James Van Allen, a real pioneer of space exploration, died a couple of days ago at the age of 91:
He was involved with developing the Explorer 1 satellite, the first object placed into Earth orbit by the US, back in 1958. Among the discoveries of that probe were the radiation belts surrounding Earth, which were named in his honor.
I remember all the news accounts from when Explorer was launched; I was seven years old at the time. I distinctly remember the newspaper photograph of three smiling men holding a mock-up of the Explorer 1 overhead; they were Werner Von Braun, who was responsible for building the rocket that launched Explorer, William Pickering, who was the first Director of NASA's Jet Propulsion Laboratory, which built Explorer, and the third was James Van Allen.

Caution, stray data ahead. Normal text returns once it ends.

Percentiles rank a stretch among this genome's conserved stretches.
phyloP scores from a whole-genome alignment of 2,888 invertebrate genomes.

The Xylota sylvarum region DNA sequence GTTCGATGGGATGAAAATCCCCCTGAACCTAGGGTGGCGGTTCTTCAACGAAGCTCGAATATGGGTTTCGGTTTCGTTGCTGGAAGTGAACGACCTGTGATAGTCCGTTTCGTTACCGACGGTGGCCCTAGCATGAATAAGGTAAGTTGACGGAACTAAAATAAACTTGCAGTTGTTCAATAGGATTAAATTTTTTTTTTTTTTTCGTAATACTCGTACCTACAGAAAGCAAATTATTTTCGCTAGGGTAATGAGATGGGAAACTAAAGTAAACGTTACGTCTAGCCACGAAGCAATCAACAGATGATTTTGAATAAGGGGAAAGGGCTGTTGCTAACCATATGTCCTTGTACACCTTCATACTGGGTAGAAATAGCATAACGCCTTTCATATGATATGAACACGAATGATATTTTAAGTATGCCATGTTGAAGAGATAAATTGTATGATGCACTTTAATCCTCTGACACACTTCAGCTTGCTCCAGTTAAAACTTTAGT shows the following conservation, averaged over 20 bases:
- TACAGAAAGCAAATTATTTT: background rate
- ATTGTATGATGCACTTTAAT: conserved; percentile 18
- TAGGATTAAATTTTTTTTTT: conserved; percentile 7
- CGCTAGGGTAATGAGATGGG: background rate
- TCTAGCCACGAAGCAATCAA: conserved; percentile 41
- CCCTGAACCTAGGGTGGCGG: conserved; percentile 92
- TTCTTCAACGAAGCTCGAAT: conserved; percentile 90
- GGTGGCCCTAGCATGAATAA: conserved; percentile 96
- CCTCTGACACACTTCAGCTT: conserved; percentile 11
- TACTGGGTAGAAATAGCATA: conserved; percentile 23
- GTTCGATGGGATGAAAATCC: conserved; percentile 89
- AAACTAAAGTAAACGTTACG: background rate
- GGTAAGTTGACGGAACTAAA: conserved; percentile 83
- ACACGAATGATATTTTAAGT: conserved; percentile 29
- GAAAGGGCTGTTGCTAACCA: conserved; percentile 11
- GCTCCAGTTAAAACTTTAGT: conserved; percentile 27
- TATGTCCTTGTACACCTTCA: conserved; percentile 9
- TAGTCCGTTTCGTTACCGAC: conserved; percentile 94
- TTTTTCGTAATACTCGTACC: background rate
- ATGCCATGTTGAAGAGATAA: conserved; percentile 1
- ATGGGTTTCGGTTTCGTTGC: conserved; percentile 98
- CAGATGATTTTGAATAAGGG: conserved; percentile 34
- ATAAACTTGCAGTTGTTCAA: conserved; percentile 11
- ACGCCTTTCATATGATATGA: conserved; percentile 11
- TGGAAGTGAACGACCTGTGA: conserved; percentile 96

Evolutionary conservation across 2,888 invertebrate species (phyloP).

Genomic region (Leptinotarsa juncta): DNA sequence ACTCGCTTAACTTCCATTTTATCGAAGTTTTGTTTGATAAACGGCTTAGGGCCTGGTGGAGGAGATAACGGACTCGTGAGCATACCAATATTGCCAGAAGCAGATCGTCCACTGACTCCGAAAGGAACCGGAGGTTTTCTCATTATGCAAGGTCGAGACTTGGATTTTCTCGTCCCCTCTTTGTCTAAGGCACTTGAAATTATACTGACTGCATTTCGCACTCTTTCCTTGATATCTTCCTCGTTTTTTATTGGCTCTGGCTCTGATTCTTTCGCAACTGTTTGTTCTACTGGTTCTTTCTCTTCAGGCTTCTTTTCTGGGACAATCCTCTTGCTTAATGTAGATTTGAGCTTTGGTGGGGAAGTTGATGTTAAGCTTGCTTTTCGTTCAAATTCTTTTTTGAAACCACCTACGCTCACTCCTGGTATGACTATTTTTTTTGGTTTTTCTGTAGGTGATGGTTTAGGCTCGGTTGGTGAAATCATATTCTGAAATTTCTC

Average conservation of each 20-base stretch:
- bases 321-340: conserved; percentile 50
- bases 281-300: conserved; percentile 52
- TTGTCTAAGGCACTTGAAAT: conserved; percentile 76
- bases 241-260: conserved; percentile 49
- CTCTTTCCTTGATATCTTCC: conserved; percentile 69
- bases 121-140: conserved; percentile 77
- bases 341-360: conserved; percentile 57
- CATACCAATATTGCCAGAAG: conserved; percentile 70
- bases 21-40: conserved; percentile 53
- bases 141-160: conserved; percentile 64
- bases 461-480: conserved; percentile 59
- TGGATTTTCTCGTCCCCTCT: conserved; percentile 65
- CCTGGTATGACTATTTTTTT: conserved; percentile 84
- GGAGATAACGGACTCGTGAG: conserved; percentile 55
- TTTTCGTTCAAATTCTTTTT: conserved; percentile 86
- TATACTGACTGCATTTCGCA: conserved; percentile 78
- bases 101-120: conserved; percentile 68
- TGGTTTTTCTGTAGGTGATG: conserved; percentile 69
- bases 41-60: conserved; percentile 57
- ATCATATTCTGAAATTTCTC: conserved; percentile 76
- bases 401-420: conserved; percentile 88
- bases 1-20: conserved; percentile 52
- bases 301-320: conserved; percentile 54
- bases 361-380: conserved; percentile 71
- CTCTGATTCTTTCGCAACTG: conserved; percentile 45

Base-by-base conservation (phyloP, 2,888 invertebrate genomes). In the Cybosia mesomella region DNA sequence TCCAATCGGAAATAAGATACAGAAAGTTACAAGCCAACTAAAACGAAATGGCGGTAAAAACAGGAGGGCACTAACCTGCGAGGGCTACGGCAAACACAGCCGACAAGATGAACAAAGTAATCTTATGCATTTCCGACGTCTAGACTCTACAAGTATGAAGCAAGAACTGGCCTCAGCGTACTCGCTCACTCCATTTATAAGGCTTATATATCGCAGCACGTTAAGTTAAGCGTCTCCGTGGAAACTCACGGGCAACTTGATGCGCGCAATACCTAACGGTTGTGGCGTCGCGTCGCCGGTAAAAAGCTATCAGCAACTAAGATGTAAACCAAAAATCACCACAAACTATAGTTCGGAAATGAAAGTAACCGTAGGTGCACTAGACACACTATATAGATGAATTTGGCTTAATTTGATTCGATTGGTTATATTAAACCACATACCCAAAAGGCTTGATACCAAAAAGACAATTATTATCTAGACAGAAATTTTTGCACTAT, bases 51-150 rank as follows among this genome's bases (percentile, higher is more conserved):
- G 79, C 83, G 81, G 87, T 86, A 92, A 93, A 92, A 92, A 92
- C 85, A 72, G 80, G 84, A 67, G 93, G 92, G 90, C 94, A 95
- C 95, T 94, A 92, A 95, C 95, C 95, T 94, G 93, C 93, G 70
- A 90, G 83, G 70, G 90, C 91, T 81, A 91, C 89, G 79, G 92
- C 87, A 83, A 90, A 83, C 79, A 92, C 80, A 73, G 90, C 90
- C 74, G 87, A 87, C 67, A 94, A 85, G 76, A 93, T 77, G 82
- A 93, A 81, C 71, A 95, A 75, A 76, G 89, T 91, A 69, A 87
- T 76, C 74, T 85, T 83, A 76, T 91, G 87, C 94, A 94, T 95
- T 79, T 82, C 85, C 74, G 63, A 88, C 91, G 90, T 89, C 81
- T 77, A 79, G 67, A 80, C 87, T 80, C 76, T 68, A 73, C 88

When I started at JPL in 1975, Pickering was still the director, although he retired soon afterwards, and passed away just a year or two ago. Von Braun died in 1977, but at the time an older man told me that once he had gone into the men's room and Von Braun himself used the urinal next to him! Being old enough to have lived through WWII, my friend did NOT think highly of Von Braun! But von Braun did get the US space program off the ground, at a time when it was in serious trouble.
But Van Allen was the last of that group, and I'm sorry to see him go. As one with a lifelong interest in robotic space exploration, I think of Von Braun, Pickering and Van Allen as real pioneers and visionaries.
He lived a long life and made contributions in a field that he loved, his work will be remembered long after he's gone. You can't ask for more than that. May he rest in peace.